Overall crime rates are dropping in Montreal, but street-gang related violence continues to rise, and police need more resources to fight the problem, the force says.
One in three murders and one in two attempted murders reported in Montreal last year were linked to street gangs, which are thriving in the region despite concerted police efforts, the force reported on Thursday during the presentation of its annual review of organized crime.
"There [were] no innocent victims," said Mario Plante, who heads the specialized investigations unit. "All of the victims being involved in the major crimes were people involved in street gang criminal activities."
Police are concerned about nascent Latino street gangs, who they say are laying roots in the city.
"In this process, with our colleagues from the federal services, we arrested nine persons [last year]" Plante said. "Five of them were already deported, and four are in the process of being deported."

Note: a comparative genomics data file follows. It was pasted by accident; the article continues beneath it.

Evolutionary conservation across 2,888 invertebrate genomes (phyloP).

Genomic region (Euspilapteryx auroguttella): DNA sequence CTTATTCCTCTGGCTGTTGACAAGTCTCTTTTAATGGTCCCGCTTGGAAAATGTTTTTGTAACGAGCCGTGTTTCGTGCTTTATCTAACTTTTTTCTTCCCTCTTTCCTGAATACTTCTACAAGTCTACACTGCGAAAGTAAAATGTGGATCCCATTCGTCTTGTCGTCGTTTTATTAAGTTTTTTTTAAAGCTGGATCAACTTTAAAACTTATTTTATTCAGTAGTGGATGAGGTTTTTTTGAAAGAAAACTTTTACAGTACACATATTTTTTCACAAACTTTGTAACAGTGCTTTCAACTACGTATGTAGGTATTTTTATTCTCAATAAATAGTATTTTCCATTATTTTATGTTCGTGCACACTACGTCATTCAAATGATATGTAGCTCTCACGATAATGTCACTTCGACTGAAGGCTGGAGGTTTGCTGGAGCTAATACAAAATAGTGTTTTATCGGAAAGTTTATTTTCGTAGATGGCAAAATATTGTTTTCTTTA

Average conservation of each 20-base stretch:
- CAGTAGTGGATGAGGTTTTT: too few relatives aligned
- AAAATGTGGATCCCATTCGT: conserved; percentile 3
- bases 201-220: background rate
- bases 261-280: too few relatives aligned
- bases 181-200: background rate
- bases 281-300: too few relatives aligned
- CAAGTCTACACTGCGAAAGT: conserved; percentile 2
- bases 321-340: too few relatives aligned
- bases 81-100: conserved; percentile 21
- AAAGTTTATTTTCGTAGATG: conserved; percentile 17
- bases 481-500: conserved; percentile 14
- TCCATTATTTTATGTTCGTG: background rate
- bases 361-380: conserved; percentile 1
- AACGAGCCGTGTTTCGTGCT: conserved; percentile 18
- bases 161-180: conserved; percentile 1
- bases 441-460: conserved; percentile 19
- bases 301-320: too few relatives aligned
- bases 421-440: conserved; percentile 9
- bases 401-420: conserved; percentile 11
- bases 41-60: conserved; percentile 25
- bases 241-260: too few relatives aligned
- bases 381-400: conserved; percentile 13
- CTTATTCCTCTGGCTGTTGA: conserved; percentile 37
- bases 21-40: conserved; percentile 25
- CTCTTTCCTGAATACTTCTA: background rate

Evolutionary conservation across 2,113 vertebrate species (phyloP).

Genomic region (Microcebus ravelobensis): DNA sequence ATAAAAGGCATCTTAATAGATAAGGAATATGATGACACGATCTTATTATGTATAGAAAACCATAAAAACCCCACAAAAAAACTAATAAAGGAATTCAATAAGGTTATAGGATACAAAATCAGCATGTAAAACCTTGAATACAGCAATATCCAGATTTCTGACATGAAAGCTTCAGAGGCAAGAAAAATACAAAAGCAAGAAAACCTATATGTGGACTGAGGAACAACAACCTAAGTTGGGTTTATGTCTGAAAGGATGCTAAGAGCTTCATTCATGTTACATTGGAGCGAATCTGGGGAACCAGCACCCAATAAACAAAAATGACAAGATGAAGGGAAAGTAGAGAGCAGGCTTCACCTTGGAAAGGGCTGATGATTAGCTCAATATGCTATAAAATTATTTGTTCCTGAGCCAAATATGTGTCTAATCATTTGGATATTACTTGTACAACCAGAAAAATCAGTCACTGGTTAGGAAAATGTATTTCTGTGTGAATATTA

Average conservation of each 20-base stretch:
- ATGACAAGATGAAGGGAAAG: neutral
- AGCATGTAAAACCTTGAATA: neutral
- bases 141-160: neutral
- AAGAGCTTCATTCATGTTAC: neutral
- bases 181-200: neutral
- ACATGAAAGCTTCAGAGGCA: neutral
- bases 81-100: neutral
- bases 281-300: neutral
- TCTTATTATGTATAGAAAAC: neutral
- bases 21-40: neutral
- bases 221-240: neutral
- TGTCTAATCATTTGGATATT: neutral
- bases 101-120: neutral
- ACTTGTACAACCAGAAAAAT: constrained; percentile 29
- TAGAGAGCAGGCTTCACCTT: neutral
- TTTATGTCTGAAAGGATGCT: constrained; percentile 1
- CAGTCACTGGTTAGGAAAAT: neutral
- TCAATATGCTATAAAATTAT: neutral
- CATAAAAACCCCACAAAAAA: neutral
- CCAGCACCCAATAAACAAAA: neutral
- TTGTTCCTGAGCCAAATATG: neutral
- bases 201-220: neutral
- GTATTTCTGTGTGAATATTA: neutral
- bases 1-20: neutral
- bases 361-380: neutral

Street gangs are also increasingly armed, with police seizing 170 weapons in 2007.
Fighting street gang crime is the number one priority of the Montreal police service, but the force can't do much without greater financial support from the province, said Claude Dauphin, the city's executive committee member in charge of public security.
This week, Montreal city council adopted a resolution asking Quebec for $40 million over three years to fight street gang crime.
Dauphin said he and the police hope the province will recognize the need, just as Ontario did when it recently granted Toronto $50 million for street gang crime prevention.
Montreal is "still a safe city, but if we want to maintain the fact that it is really a safe city, we need help from the other levels of government," he said.
In 2007, overall crime rates dropped by 6 per cent in Montreal, reflecting a longer term trend. Overall crime rates have dropped by 23 per cent since 1997, according to police statistics.